Could a cute children's movie about an adorable furry animal ignite change in a country noted for its official cultural restraints? Kung Fu Panda has enjoyed robust returns at the Chinese box office, which prompted a top cultural advisor to bemoan: "Why didn't we make such a film?"

As reported by Variety, Wu Jiang, a key member of the CPPCC Standing Committee, noted: "The film's protagonist is China's national treasure and all the elements are Chinese." The committee recommended that the government "relax its control in order to accelerate the reform and opening up of the cultural market and to enhance China's cultural influence in the world."

Though China produces hundreds of movies every year, most have been described as "stodgy propaganda pics" -- check out a recent post by Grady Hendrix at Kaiju Shakedown to see a few examples -- and only a select few achieve visibility at international festivals. Director Lu Chuan (Kekexili: Mountain Patrol and the upcoming Nanking Nanking) says the problem lies with the government itself, which stifles the creativity of Chinese filmmakers. He wrote in China Daily that he tried to make an animated film for next month's Olympics in Beijing but finally gave up: "I kept receiving directions and orders on how the movie should be like. The fun and joy from doing something interesting left us, together with our imagination and creativity."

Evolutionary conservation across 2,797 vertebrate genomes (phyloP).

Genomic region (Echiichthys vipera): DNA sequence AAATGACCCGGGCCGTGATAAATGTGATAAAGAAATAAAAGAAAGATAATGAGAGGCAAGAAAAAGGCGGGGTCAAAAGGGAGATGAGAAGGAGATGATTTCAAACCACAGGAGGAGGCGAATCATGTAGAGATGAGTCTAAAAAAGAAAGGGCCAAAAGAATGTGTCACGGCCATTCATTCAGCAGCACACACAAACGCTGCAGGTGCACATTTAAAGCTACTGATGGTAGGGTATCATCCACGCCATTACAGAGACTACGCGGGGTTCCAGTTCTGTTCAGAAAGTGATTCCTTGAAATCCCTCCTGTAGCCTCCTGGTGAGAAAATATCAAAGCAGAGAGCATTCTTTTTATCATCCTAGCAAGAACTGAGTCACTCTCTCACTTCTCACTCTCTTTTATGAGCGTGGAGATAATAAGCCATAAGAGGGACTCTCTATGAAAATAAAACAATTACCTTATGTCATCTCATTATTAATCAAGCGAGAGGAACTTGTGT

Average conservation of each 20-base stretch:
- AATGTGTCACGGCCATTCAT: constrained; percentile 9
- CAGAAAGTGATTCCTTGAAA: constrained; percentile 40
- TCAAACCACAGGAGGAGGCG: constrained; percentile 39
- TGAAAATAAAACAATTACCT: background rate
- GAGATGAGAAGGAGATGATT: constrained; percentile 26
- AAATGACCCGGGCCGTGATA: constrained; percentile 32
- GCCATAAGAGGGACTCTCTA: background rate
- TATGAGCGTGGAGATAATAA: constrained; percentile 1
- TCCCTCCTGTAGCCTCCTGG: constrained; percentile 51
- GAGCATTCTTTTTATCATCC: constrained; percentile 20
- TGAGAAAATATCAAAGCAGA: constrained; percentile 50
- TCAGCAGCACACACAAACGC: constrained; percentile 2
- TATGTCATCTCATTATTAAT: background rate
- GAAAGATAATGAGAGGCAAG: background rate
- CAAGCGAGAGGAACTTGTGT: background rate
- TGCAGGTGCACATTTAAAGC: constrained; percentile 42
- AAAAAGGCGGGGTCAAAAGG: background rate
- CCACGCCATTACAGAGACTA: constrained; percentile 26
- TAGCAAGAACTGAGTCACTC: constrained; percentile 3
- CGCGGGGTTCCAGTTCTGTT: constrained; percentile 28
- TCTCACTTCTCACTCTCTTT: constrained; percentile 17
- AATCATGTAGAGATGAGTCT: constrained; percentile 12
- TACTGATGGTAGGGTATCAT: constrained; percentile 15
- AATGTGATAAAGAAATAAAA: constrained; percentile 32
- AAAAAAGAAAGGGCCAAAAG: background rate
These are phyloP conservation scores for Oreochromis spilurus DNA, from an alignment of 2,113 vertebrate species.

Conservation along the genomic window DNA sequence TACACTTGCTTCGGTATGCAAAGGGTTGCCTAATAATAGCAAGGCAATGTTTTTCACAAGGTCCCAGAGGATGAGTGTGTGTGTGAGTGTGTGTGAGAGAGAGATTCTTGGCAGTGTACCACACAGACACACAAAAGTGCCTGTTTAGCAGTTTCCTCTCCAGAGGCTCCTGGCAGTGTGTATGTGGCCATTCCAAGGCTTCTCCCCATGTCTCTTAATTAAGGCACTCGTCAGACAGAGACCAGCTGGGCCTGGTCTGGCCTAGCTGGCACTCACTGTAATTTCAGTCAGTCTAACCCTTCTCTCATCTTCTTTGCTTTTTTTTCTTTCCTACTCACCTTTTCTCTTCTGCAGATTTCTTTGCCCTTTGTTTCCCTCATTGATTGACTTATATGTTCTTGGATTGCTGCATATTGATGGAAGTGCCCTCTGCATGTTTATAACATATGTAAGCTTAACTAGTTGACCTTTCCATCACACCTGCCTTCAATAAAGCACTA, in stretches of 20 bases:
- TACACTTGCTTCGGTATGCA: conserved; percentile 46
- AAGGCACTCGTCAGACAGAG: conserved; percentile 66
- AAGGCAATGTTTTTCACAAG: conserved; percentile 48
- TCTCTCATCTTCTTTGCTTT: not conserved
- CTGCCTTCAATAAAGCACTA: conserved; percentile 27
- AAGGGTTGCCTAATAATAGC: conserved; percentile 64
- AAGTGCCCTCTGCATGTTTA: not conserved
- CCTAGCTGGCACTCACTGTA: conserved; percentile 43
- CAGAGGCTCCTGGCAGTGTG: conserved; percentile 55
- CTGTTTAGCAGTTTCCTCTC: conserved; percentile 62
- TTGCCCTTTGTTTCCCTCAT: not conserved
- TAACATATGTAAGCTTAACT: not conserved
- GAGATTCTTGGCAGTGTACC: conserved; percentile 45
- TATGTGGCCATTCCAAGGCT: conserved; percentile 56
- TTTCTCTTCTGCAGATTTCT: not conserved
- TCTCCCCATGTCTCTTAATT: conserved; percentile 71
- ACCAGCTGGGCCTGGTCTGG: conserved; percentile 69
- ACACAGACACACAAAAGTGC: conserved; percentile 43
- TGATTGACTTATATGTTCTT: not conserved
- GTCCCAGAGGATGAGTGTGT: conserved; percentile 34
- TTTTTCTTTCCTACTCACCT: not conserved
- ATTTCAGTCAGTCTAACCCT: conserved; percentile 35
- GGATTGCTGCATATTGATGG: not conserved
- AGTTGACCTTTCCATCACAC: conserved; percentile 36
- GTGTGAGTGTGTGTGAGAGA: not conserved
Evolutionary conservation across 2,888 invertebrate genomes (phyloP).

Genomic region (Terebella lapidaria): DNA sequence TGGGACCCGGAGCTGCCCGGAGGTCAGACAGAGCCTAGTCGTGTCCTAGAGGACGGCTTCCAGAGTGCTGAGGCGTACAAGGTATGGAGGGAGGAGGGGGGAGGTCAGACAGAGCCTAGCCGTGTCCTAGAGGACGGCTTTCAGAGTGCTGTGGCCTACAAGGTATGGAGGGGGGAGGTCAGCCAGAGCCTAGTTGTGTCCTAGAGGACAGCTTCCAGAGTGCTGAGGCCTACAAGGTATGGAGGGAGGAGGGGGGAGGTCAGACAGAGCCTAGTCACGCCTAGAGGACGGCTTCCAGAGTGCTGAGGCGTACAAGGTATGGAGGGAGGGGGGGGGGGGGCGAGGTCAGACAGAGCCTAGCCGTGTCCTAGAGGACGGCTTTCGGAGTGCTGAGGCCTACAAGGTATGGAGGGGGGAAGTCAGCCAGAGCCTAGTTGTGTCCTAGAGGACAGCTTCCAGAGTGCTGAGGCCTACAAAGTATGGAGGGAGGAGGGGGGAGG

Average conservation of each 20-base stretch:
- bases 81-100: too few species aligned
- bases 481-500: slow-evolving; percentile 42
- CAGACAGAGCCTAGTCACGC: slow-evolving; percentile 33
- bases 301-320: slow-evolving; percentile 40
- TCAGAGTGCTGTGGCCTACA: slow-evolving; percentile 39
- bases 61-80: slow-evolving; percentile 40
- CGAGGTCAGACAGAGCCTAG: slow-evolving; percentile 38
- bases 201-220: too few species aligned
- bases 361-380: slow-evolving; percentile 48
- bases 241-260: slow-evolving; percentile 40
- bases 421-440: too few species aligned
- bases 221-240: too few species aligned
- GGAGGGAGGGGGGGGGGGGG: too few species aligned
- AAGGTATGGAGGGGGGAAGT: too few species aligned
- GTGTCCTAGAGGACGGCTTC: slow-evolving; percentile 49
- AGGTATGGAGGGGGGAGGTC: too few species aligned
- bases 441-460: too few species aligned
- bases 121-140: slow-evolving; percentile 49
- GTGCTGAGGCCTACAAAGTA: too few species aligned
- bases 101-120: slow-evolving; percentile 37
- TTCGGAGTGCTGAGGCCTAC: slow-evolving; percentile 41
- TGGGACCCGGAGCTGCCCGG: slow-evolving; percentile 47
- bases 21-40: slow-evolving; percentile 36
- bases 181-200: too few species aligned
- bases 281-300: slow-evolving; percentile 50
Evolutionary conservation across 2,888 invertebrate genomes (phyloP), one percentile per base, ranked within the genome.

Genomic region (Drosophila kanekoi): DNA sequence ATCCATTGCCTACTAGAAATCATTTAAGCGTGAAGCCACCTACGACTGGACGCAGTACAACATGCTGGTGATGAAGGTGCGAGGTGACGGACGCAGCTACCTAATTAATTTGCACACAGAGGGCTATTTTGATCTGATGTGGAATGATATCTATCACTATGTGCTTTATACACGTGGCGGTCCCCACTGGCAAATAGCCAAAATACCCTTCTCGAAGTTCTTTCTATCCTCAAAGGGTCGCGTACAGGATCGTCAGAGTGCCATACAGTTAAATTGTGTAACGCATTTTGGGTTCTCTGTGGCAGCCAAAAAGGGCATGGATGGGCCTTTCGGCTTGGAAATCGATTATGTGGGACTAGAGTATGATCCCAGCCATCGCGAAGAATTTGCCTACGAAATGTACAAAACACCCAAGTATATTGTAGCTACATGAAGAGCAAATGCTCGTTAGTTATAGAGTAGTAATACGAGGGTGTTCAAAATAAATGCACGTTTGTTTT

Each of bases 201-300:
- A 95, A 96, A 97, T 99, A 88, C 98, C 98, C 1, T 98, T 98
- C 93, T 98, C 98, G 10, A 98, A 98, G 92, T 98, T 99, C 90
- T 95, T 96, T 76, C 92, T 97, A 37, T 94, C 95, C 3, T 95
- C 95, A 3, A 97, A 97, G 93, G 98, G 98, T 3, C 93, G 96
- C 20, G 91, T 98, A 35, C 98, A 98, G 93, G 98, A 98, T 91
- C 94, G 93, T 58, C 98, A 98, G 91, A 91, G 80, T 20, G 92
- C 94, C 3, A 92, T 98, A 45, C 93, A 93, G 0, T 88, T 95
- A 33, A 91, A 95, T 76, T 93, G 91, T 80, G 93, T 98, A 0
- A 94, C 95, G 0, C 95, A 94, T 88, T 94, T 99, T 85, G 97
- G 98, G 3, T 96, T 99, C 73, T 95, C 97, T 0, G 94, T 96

Will the Chinese government be making any changes soon? Don't count on it. Sun Zhonghuan, another member of the CPPCC Standing Committee, says that Hollywoood studios have another big advantage: Kung Fu Panda's $130 million budget is nearly 100 times the cost for an average Chinese film. "We might have the ideas," he said, "but we lack the structure to realize them."